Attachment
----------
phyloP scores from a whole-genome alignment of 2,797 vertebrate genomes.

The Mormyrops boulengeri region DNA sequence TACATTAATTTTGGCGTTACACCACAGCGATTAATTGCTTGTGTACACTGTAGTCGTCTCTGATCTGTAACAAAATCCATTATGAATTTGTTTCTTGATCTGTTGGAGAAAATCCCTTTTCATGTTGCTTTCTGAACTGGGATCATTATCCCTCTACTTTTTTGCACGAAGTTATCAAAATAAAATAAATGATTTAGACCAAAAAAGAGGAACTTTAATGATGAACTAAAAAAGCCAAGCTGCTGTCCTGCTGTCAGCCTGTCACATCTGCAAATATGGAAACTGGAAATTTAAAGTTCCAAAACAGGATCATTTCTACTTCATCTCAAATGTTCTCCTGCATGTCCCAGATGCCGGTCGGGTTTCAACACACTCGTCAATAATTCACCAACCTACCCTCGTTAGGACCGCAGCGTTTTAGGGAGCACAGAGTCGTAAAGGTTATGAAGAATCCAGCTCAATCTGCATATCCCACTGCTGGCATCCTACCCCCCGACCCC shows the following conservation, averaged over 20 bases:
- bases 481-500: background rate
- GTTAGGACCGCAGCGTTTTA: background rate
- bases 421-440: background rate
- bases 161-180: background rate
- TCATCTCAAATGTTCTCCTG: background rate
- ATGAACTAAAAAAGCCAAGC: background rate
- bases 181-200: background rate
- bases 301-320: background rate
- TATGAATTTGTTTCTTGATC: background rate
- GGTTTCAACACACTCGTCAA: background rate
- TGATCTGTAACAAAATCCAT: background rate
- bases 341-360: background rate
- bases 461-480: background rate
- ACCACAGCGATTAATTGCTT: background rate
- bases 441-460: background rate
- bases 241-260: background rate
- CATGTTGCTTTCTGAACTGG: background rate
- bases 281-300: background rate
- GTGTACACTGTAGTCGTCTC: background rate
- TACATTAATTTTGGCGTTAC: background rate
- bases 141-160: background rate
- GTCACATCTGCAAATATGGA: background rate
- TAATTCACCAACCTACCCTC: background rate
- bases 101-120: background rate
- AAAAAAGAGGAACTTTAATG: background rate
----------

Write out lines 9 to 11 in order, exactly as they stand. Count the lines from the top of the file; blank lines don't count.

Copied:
- bases 181-200: background rate
- bases 301-320: background rate
- TATGAATTTGTTTCTTGATC: background rate